If you’re going to blog, you’ll need to learn search engine optimization (SEO). SEO is the process of driving free, organic traffic back to your website through search engines.

Here’s a quick example of how SEO works: Let’s say you sell hand-crafted leather dog collars. Every month, there are over (roughly) 20,000 Google searches for “leather dog collars”. With SEO, you’re going to optimize your website to show on the first page when someone searches for “leather dog collars”. Then, they click on your website, see your products, add to cart, and bam! That’s it! That’s more potential customers, leads, and clients for you on auto-pilot.

SEO has such an incredibly high ROI; you’re leaving money on the table if you choose to ignore it for your biz.

My SEO ebook gives a straight-forward approach to SEO content writing so you can drive targeted traffic back to your website through your blog posts.

Do your business a favor and get yourself a copy of this ebook!

Software

4. Grammarly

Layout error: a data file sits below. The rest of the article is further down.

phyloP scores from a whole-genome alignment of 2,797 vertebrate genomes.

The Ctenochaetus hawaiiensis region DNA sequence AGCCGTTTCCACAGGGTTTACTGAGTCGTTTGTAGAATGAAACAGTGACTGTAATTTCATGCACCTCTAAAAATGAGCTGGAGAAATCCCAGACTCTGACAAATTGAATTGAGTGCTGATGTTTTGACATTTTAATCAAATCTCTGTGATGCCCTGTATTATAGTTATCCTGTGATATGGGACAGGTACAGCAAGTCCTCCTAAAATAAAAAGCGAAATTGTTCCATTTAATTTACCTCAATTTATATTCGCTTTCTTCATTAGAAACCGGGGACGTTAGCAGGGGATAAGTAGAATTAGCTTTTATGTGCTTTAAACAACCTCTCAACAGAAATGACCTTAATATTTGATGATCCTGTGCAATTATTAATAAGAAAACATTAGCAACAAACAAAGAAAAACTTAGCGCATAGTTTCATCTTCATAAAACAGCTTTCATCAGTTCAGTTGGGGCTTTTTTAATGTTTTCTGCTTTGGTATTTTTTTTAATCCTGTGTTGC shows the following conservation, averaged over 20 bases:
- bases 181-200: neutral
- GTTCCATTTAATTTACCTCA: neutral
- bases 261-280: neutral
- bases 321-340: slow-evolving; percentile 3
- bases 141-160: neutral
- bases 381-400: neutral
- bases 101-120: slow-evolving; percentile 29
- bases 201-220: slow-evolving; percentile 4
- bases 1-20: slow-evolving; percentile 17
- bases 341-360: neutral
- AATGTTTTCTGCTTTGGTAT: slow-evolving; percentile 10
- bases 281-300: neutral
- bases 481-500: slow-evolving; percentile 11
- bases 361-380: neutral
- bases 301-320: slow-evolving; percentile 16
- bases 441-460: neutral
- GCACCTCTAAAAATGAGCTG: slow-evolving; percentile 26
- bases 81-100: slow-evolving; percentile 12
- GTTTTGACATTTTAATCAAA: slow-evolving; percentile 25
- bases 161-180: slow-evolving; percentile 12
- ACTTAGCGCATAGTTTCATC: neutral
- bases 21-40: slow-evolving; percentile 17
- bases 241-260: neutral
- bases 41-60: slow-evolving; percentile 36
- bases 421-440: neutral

If I could only use one tool to help me write for the rest of my career, it would be Grammarly (affiliate). Grammarly is a free and premium tool to help you catch errors and polish your writing.

The free version is a great place to start. But if you’re wanting a bit more, the premium version will give you access to even more handy features.

The premium version:

  • suggests sentence re-writes for clarity and brevity
  • highlights overused phrases and boring words, while giving you suggestions so your writing isn’t bland
  • gives you access to plagiarism detection: a must for those who outsource their writing
  • allows you to tailor the editor based upon your goals (pictured below) where you can set the audience, formality, domain, tone and intent of your piece
A screenshot of where you set your writing goals in Grammarly's software
Set your goals within Grammarly

I’ve been using the premium version of Grammarly for a couple of years now and absolutely love it. It integrates with Microsoft Word, Google Docs, WordPress and many other apps.

5. CoSchedule’s Headline Analyzer

Another free writing tool you’ll love is CoSchedule’s Headline Analyzer. CoSchedule’s tool will analyze your headlines and give you a score, along with tips to help you improve your headlines.

Here’s an example I put in: “Feeling sad? 10 fast ways to overcome homesickness“.

CoSchedule gave me a score of 72 (out of 100) along with a breakdown of my headline, and tips to improve my score!

6. Hemmingway App